Meanwhile the monster storm is still to our west and is forecast to move south along the California Coast on Saturday before being forced eastward into Arizona early Sunday and the Four Corners region later Sunday by another incoming Pacific storm.
We may see some periods of sun by Saturday afternoon and stars Saturday night, but clouds will thicken and lower through the day Sunday as the storm swings along the southern Colorado border. Snow showers should start later in the day and persist through the overnight and part of the day Monday as winds behind the storm finally swing around to our favorable northwest direction for the first time in a week.
Snowfall amounts are likely to be modest, and will be dependent upon how much moisture is in the northwest flow behind the storm and how long that northwest flow persists. And behind that storm, the weather forecast models are predicting that next incoming and possibly significant Pacific storm to be overhead by midweek. So check back on Sunday afternoon for my next regularly scheduled weather narrative where I’ll be discussing the upcoming unsettled work week.
Sunday, February 19, 2023
Temperatures are in the low twenties in the town of Steamboat Springs and eight degrees near the top of the Steamboat Ski Resort late this Sunday morning under lightly snowing skies. The snow showers are currently tapering off and will end today before more chances for snow reappear for most of the work week. After warmer early week temperatures, a significant storm is forecast from later Tuesday into Thursday morning that will bring another cold arctic air mass overhead by later Wednesday.
Currently, a ridge of high pressure is over the eastern Pacific and an eddy of low pressure is off the Baja Peninsula. A chunk of cold air originally from Siberia will ride over the ridge of high pressure today before crossing the Pacific Northwest coast on Tuesday. This wave is currently drawing in some moist subtropical air moving northward along the western side of the Pacific ridge, and will also mix with more cold air from Alaska tonight and western Canada tomorrow as it moves over the top of the ridge and then down its eastern side.
The end result is a large and powerful storm that will bring significant snowfall to our area from later Tuesday into Thursday morning. Ahead of the storm, snow showers will taper off this afternoon before being restarted by a subtle wave of energy in breezy northwest flow on Monday. Showers may end for a time behind the wave, or not, as energy ejecting out of the massive Pacific Northwest storm begins moving over our area. Winds will turn to be from first the west on Monday and then the southwest by Tuesday ahead of the storm as temperatures rise toward freezing in town on Monday and mid-thirties on Tuesday and likely Wednesday.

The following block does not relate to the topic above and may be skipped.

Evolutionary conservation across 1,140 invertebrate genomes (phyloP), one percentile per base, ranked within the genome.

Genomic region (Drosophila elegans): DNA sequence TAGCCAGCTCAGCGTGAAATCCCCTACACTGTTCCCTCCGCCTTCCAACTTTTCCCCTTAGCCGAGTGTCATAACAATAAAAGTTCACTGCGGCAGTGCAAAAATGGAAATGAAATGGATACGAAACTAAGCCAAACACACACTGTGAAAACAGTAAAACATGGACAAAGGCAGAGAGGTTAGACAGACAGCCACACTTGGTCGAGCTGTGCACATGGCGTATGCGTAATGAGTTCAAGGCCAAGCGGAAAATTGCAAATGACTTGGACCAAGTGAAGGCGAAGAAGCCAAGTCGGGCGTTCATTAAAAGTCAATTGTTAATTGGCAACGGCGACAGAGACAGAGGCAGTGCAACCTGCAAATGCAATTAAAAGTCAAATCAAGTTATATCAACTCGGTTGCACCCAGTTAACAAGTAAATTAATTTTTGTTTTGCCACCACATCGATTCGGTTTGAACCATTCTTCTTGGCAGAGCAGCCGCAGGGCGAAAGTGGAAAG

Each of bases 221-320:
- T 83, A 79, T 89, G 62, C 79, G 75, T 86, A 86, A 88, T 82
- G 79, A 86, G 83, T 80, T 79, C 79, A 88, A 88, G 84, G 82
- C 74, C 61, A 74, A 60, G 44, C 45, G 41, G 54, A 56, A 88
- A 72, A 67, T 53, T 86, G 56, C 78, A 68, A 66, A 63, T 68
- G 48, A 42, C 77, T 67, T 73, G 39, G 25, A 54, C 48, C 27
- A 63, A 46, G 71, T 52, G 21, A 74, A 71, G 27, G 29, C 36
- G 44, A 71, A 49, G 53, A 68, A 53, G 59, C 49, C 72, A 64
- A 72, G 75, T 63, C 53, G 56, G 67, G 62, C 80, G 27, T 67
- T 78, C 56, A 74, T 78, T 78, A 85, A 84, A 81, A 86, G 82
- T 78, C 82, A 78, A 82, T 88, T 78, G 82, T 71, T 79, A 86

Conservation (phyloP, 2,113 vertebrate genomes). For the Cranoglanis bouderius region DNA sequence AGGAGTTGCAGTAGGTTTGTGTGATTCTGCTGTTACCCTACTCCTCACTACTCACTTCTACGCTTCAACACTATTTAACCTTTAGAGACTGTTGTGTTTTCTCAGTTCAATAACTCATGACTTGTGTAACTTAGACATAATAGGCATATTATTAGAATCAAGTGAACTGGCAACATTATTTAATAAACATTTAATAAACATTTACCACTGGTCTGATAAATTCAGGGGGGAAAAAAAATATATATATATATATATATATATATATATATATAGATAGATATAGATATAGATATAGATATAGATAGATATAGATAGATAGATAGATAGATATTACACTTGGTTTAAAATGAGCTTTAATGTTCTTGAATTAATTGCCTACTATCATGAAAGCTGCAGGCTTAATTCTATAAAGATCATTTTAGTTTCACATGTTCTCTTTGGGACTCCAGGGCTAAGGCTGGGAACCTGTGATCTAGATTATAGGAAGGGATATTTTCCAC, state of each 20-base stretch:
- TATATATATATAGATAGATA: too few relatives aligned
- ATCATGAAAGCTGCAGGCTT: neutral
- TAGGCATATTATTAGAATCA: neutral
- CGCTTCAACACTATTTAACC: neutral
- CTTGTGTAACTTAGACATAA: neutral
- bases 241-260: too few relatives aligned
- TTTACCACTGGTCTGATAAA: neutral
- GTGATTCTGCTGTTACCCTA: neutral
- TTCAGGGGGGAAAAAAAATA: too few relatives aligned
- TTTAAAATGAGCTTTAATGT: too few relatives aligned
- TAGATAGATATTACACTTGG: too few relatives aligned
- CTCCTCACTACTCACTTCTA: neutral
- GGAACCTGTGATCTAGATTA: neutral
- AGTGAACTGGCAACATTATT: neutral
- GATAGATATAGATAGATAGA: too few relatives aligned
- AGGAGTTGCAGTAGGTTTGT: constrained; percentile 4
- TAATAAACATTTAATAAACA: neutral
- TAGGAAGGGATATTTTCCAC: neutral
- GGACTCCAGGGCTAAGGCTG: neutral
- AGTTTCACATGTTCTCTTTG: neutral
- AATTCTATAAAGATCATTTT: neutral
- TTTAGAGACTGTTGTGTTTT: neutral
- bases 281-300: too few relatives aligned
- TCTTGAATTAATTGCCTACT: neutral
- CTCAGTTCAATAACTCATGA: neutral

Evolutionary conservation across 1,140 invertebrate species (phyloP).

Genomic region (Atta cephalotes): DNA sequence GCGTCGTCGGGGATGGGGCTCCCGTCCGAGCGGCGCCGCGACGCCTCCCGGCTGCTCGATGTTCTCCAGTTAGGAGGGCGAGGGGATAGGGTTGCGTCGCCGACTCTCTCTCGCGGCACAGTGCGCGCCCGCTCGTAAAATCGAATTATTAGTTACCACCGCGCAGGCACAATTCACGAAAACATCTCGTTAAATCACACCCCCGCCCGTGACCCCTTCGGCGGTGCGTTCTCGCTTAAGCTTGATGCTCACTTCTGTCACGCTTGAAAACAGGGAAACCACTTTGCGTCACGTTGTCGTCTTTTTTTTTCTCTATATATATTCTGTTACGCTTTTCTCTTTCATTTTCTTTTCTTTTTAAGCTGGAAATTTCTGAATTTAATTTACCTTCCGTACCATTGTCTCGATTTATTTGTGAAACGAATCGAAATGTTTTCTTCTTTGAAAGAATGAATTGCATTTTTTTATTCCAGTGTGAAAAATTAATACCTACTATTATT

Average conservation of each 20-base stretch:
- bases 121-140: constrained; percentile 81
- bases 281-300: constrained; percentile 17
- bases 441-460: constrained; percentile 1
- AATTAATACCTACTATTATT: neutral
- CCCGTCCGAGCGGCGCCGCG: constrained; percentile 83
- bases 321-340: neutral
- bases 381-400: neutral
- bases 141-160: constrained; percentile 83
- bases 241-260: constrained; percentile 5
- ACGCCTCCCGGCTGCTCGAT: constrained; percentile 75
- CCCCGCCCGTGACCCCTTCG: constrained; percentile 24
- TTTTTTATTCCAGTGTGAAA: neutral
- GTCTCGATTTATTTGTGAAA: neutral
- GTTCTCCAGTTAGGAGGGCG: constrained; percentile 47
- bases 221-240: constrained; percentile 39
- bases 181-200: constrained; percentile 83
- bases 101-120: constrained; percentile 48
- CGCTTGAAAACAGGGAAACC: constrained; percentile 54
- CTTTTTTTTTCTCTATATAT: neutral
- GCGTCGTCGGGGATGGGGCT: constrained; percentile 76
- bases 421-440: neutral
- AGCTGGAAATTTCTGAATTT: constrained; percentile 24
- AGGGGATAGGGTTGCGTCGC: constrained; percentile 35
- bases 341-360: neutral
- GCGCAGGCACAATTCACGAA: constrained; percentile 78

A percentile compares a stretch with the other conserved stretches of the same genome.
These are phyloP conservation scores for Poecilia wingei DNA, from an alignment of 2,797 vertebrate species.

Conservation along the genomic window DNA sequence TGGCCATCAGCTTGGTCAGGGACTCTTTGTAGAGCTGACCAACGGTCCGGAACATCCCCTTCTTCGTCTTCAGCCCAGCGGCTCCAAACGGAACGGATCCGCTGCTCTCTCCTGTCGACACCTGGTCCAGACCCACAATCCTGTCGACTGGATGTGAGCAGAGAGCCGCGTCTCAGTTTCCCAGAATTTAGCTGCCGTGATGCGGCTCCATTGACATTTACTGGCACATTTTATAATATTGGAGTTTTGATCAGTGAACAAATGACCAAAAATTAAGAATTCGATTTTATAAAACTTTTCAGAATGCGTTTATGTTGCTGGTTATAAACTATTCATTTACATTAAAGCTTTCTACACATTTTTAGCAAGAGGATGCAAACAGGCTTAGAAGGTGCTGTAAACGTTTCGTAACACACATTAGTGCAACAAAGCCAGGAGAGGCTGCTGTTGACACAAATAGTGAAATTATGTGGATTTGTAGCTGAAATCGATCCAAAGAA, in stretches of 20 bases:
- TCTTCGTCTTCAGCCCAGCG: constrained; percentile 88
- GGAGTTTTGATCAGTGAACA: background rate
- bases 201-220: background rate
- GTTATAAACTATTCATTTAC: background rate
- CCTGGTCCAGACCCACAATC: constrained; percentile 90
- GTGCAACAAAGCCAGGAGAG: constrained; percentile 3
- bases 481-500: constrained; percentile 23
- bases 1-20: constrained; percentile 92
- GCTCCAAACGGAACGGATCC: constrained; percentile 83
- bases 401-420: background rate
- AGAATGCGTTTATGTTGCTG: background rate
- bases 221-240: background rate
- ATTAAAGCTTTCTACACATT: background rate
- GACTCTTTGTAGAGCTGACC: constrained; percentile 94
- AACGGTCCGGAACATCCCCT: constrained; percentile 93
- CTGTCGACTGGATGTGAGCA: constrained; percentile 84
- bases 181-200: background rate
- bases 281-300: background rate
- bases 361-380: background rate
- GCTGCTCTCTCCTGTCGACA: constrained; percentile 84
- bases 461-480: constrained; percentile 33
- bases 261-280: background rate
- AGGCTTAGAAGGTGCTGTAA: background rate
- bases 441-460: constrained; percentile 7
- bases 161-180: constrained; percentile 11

We could see 2-5” of snow by the Tuesday morning mid-mountain ski report, and snow showers during the day Tuesday should be quite light as the atmosphere warms and stabilizes thanks to the winds from the southwest. Meanwhile, the storm to our west begins moving into the Great Basin on Tuesday. The cold arctic air mass associated with the storm will sink through Wyoming on Tuesday before encountering the southwest winds ahead of the storm which will stall the cold front near or over our area on Wednesday.
While winds from the southwest are usually not favorable for our area, we have already seem several instances of heavy snowfall this season as the moist air from the southwest overruns the cold air to the north. So right now I would expect good snowfall from Tuesday night into Wednesday and again later Wednesday into Thursday along and behind the cold front, with snowfall quickly becoming light and fluffy behind the front Wednesday night. We could see 5-10” of snowfall at mid-mountain by the Wednesday morning ski report, and another 8-16” by the cold Thursday morning report.
There is a fair bit of uncertainty in the evolving weather as these large storms often end up behaving differently than forecast even a day or two in advance. So enjoy the snowy week, and I’ll be back with my next regularly scheduled weather narrative on Thursday afternoon with a review of the storm totals as well as a discussion of what currently looks like an unsettled start to next weekend.
Thursday, February 16, 2023
A cold but thankfully sunny day was over the Steamboat Springs area this Thursday with high temperatures reaching only 16 F in town and 5 F near the top of the Steamboat Ski Resort. After another subzero night at all elevations, temperatures should warm into the twenties in town and on the hill during a mostly sunny Friday and Saturday. A quick moving storm will bring some snow for Sunday with a quick break early Monday before a very active winter weather pattern engulfs the West through midweek.
A ridge of high pressure has set up shop over the eastern Pacific, allowing cold air from Siberia to mix to some degree with moist subtropical air from moving northward along the west side of the ridge. As the initially cold storms first ride over the top of the ridge and then down its eastern side into the West, even more cold air is drawn into the storms from Alaska and then western Canada.